This webinar is the third in a three-part series titled Elevating Your Educational “Hotness”: Achieving Teaching Excellence. The first two webinars discussed faculty attributes of pedagogical expertise and student-centered mindset. For the final webinar, the facilitators discuss the importance of faculty being assessment advocates, since assessment functions as the glue that holds teaching excellence together. The facilitators share assessment strategies and resources to assist faculty in their efforts to achieve teaching excellence, or for those familiar with Rate My Professor, educational "hotness." By the end of the webinar, participants are able to (1) define what it means to be an assessment advocate and (2) identify assessment strategies to use in the learning environment.

Greg Lindeblom is an Assistant Professor of Economics and Business at Broward College. Greg has taught at the college since 2003 and in a full-time capacity since 2005. He is the recipient of the Adjunct Professor of the Year and was awarded the 2015-2016 Bank of America Endowed Teaching Chair. From 2013-2015, he led the college’s academic assessment program. In 2015-2016, he chaired the college’s General Education Task Force.

Michelle Levine has been an educator for over 23 years in both secondary and post-secondary institutions. She has been a full- time Broward College Computer Science professor for 14 years and recently transitioned to the role of Interim District Director of Faculty Development. In 2015, she was awarded the honor of Central Campus Professor of the Year.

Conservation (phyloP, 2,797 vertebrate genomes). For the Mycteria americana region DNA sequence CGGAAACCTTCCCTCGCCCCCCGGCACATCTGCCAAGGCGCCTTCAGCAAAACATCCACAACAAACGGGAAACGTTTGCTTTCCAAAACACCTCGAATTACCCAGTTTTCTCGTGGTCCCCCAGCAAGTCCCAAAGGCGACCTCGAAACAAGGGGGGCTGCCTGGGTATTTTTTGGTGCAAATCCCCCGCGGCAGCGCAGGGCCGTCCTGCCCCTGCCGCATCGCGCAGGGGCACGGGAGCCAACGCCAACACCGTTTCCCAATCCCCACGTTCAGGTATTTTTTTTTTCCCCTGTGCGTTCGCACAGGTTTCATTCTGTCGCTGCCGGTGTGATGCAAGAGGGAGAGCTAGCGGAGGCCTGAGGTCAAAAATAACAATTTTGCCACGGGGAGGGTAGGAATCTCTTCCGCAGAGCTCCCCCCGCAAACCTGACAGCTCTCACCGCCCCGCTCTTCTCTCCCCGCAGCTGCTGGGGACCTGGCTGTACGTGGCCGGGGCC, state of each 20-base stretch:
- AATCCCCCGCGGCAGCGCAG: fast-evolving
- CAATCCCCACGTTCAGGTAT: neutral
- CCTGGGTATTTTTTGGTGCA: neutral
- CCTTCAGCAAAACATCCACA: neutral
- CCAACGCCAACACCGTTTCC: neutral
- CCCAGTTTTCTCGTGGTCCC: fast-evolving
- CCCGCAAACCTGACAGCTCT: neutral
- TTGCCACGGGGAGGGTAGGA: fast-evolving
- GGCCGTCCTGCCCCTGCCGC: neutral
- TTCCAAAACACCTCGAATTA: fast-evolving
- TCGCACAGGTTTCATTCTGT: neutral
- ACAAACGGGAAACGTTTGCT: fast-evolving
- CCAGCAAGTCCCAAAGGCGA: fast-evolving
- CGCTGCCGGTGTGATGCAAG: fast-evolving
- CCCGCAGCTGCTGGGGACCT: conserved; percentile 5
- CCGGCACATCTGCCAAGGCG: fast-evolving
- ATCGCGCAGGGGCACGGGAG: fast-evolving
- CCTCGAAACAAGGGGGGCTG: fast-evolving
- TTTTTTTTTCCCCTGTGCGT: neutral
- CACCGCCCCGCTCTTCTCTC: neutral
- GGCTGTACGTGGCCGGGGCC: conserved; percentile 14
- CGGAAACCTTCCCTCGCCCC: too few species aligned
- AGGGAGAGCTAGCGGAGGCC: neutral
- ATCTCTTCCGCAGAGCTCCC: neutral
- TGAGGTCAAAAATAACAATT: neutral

Michelle Jackson is the District Director of Teaching, Learning and Academic Assessment at Broward College. She has 20 years of experience in K-12 education and higher education at community, private and state colleges in North Carolina and Florida.  She currently leads the college’s academic assessment program.

Thursday, February 1, 2018

Pacific: 11:00 am - 12:00 pm
Mountain: 12:00 pm - 1:00 pm
Central: 1:00 pm - 2:00 pm
Eastern: 2:00 pm - 3:00 pm


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To Innovation and Beyond: Program Models for Building Entrepreneurship and Innovation Extracurricular Programs

Providing extracurricular programs for community college students can be challenging due to the competing demands students face. Yet, it has become increasingly important for community colleges to provide their students with a level of academic rigor that not only prepares them for their careers, but also helps them develop critical-thinking and soft skills. Recent entrepreneurship programs focus on the importance of pitch competitions to assist students develop their business ideas. The City University of New York has moved away from the concept of a competition-based entrepreneurship program, and instead, developed a comprehensive Innovation Challenge program staffed by mentors and professional industry experts and based on the Lean Launch Methodology taught at Stanford University. This pedagogical approach teaches students the importance of testing a value proposition, while providing students with opportunities to develop their interpersonal and critical-thinking skills.